Devil’s Krafthouse, the first vendor that will open in the new West Union, received many positive reviews from students after serving free samples at the Bryan Center plaza Tuesday afternoon.
The event was the first of the Taste of West Union series, intended to pique student interest in the future venues of West Union, scheduled to partially open in February 2016. Operated by local Durham restaurant Geer Street Garden, Devil’s Krafthouse served make-your-own tacos with carnitas, grilled chicken and black beans alongside pico de gallo, sour cream and pickled carrots. Despite the rain, students criss-crossed the Bryan Center plaza waiting in line for free samples.
Many students enjoyed their tacos, complimenting Devil’s Krafthouse for their authentic taste.
“I was born in Houston and lived there for the first 14 years of my life. This really ranks up there, though it could use a few onions,” said sophomore George Bernard.
Students compared their sample tacos to other options on campus. Freshman Vishnu Menon commented that the sample taco tasted much better than its Marketplace equivalent. On the other hand, senior Chrislyn Choo said she could have made the sample tacos herself and preferred the tacos at Cafe Edens. Junior Kevin Lin said the tacos were reminiscent of those at NanaTaco.
Although he enjoyed his taco, senior Chris Woodard expressed concern that the taste of the sample tacos would not reflect the future offerings.
“I know Marketplace will do special food for a holiday or parents’ weekend, and they can pull it off for a weekend, but it’s not sustainable,” Woodard said.
Andy Magowan, owner of Geer Street Garden, said that quality would be maintained through a good staff and decent standards.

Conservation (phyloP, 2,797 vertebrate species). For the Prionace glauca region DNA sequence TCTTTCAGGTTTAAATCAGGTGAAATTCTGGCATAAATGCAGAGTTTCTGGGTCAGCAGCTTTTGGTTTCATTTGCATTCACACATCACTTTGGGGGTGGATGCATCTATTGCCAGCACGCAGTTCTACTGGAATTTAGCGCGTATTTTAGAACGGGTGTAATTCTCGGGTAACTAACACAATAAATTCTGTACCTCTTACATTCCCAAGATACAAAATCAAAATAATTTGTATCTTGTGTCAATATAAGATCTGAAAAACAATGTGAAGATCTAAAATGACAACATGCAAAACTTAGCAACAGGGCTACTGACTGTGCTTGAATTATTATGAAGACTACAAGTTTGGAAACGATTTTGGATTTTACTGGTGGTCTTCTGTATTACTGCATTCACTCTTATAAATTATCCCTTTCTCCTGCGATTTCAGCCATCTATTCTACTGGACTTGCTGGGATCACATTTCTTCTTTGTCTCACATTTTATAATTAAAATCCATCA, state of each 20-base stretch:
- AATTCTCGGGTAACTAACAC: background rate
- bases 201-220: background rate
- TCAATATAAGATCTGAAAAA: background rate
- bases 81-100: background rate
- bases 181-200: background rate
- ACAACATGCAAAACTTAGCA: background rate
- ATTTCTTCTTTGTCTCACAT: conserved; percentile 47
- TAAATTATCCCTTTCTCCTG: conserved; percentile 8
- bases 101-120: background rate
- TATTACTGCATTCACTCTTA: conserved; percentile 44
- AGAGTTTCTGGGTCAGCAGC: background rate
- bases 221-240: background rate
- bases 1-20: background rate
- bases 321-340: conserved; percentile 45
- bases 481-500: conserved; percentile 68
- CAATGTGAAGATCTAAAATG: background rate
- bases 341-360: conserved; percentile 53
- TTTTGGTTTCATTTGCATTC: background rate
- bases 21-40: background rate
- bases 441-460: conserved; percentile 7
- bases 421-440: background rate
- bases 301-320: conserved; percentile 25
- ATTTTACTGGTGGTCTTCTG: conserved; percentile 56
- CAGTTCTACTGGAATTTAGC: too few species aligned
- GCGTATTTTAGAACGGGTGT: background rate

“Our goal for the food is to be very simple but also very high-quality...a little something for everyone,” he said, noting the availability of vegetarian, vegan and gluten-free options.
Christopher Roby, executive director of University Center Activities and Events, said he hopes Devil’s Krafthouse can serve as a venue for students to gather and watch sports, adding to the improved social aspect of the new West Union.
Devil’s Krafthouse was chosen in part because of the student body’s desire for local eateries, said Barbara Stokes, assistant director of dining services.
Magowan supported Duke Dining’s decision to incorporate local eateries as opposed to large chains like Chick-fil-A and said vendors connected to the community have more of a stake in serving good food. He also said that the decision seemed to reflect a trend of decreasing boundaries between Duke and Durham.
“When I first came here, it definitely seems like Duke students only came to one or two places off campus deemed ‘their thing’—and now I see Duke students all over town,” he said. “It’s nice for them to get out and see the town.”